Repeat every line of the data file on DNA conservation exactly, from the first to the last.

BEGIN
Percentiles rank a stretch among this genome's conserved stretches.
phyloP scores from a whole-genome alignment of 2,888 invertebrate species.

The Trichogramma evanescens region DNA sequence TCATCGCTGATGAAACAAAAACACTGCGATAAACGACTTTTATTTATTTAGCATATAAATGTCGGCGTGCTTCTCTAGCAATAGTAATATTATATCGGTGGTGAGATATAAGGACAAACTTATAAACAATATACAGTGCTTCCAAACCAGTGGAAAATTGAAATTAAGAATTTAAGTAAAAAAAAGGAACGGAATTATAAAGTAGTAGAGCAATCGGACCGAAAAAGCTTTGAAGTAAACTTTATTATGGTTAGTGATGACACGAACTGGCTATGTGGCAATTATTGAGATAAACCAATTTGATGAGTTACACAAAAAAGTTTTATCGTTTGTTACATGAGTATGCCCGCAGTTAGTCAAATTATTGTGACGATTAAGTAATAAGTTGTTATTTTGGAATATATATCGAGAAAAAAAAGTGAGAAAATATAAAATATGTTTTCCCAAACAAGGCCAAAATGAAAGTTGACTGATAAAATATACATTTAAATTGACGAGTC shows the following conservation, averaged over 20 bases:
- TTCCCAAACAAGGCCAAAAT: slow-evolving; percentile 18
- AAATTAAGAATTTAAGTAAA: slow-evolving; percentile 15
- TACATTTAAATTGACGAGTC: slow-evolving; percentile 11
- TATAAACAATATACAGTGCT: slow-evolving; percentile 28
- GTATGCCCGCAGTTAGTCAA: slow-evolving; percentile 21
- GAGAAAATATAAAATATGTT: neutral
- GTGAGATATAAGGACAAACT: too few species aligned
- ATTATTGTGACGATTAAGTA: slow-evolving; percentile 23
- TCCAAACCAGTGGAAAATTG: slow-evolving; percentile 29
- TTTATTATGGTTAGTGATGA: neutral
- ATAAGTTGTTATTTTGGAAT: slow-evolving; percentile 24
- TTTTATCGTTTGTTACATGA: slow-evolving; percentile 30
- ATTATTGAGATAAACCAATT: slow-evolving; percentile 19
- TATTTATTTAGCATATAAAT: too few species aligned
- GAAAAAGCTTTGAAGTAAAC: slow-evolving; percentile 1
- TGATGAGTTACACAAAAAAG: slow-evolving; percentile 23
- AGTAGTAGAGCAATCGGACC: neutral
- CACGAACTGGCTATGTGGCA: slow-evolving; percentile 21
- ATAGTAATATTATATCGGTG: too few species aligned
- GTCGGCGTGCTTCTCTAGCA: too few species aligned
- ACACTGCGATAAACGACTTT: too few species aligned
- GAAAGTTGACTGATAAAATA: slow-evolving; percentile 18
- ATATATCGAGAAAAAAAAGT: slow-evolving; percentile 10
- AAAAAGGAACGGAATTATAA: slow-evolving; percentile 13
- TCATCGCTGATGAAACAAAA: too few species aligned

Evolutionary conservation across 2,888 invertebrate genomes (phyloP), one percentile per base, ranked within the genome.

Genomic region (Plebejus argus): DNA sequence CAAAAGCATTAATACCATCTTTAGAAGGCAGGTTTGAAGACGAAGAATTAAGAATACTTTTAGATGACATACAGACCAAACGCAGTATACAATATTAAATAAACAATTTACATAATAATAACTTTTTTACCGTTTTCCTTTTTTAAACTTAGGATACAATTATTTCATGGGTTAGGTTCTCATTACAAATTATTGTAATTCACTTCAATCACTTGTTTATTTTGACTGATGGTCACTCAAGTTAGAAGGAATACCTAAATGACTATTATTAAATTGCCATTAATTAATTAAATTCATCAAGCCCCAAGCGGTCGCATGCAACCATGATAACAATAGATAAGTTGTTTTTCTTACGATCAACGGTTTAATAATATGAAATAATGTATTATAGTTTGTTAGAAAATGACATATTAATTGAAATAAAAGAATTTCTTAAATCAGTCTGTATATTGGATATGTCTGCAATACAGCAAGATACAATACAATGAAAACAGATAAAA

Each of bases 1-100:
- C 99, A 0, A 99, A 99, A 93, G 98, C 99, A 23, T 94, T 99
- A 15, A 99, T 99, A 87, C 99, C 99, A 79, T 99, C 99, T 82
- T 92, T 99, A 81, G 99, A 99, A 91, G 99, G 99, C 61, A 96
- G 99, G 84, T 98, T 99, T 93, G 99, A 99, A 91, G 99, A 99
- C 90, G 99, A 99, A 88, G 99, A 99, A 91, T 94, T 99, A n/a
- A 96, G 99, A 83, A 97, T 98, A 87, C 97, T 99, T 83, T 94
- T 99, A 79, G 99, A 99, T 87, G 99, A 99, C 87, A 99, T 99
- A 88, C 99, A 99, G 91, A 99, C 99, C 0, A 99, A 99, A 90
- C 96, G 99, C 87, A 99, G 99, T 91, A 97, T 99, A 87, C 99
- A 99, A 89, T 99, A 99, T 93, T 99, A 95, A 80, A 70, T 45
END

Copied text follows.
Percentiles rank a stretch among this genome's conserved stretches.
phyloP scores from a whole-genome alignment of 2,888 invertebrate species.

The Trichogramma evanescens region DNA sequence TCATCGCTGATGAAACAAAAACACTGCGATAAACGACTTTTATTTATTTAGCATATAAATGTCGGCGTGCTTCTCTAGCAATAGTAATATTATATCGGTGGTGAGATATAAGGACAAACTTATAAACAATATACAGTGCTTCCAAACCAGTGGAAAATTGAAATTAAGAATTTAAGTAAAAAAAAGGAACGGAATTATAAAGTAGTAGAGCAATCGGACCGAAAAAGCTTTGAAGTAAACTTTATTATGGTTAGTGATGACACGAACTGGCTATGTGGCAATTATTGAGATAAACCAATTTGATGAGTTACACAAAAAAGTTTTATCGTTTGTTACATGAGTATGCCCGCAGTTAGTCAAATTATTGTGACGATTAAGTAATAAGTTGTTATTTTGGAATATATATCGAGAAAAAAAAGTGAGAAAATATAAAATATGTTTTCCCAAACAAGGCCAAAATGAAAGTTGACTGATAAAATATACATTTAAATTGACGAGTC shows the following conservation, averaged over 20 bases:
- TTCCCAAACAAGGCCAAAAT: slow-evolving; percentile 18
- AAATTAAGAATTTAAGTAAA: slow-evolving; percentile 15
- TACATTTAAATTGACGAGTC: slow-evolving; percentile 11
- TATAAACAATATACAGTGCT: slow-evolving; percentile 28
- GTATGCCCGCAGTTAGTCAA: slow-evolving; percentile 21
- GAGAAAATATAAAATATGTT: neutral
- GTGAGATATAAGGACAAACT: too few species aligned
- ATTATTGTGACGATTAAGTA: slow-evolving; percentile 23
- TCCAAACCAGTGGAAAATTG: slow-evolving; percentile 29
- TTTATTATGGTTAGTGATGA: neutral
- ATAAGTTGTTATTTTGGAAT: slow-evolving; percentile 24
- TTTTATCGTTTGTTACATGA: slow-evolving; percentile 30
- ATTATTGAGATAAACCAATT: slow-evolving; percentile 19
- TATTTATTTAGCATATAAAT: too few species aligned
- GAAAAAGCTTTGAAGTAAAC: slow-evolving; percentile 1
- TGATGAGTTACACAAAAAAG: slow-evolving; percentile 23
- AGTAGTAGAGCAATCGGACC: neutral
- CACGAACTGGCTATGTGGCA: slow-evolving; percentile 21
- ATAGTAATATTATATCGGTG: too few species aligned
- GTCGGCGTGCTTCTCTAGCA: too few species aligned
- ACACTGCGATAAACGACTTT: too few species aligned
- GAAAGTTGACTGATAAAATA: slow-evolving; percentile 18
- ATATATCGAGAAAAAAAAGT: slow-evolving; percentile 10
- AAAAAGGAACGGAATTATAA: slow-evolving; percentile 13
- TCATCGCTGATGAAACAAAA: too few species aligned

Evolutionary conservation across 2,888 invertebrate genomes (phyloP), one percentile per base, ranked within the genome.

Genomic region (Plebejus argus): DNA sequence CAAAAGCATTAATACCATCTTTAGAAGGCAGGTTTGAAGACGAAGAATTAAGAATACTTTTAGATGACATACAGACCAAACGCAGTATACAATATTAAATAAACAATTTACATAATAATAACTTTTTTACCGTTTTCCTTTTTTAAACTTAGGATACAATTATTTCATGGGTTAGGTTCTCATTACAAATTATTGTAATTCACTTCAATCACTTGTTTATTTTGACTGATGGTCACTCAAGTTAGAAGGAATACCTAAATGACTATTATTAAATTGCCATTAATTAATTAAATTCATCAAGCCCCAAGCGGTCGCATGCAACCATGATAACAATAGATAAGTTGTTTTTCTTACGATCAACGGTTTAATAATATGAAATAATGTATTATAGTTTGTTAGAAAATGACATATTAATTGAAATAAAAGAATTTCTTAAATCAGTCTGTATATTGGATATGTCTGCAATACAGCAAGATACAATACAATGAAAACAGATAAAA

Each of bases 1-100:
- C 99, A 0, A 99, A 99, A 93, G 98, C 99, A 23, T 94, T 99
- A 15, A 99, T 99, A 87, C 99, C 99, A 79, T 99, C 99, T 82
- T 92, T 99, A 81, G 99, A 99, A 91, G 99, G 99, C 61, A 96
- G 99, G 84, T 98, T 99, T 93, G 99, A 99, A 91, G 99, A 99
- C 90, G 99, A 99, A 88, G 99, A 99, A 91, T 94, T 99, A n/a
- A 96, G 99, A 83, A 97, T 98, A 87, C 97, T 99, T 83, T 94
- T 99, A 79, G 99, A 99, T 87, G 99, A 99, C 87, A 99, T 99
- A 88, C 99, A 99, G 91, A 99, C 99, C 0, A 99, A 99, A 90
- C 96, G 99, C 87, A 99, G 99, T 91, A 97, T 99, A 87, C 99
- A 99, A 89, T 99, A 99, T 93, T 99, A 95, A 80, A 70, T 45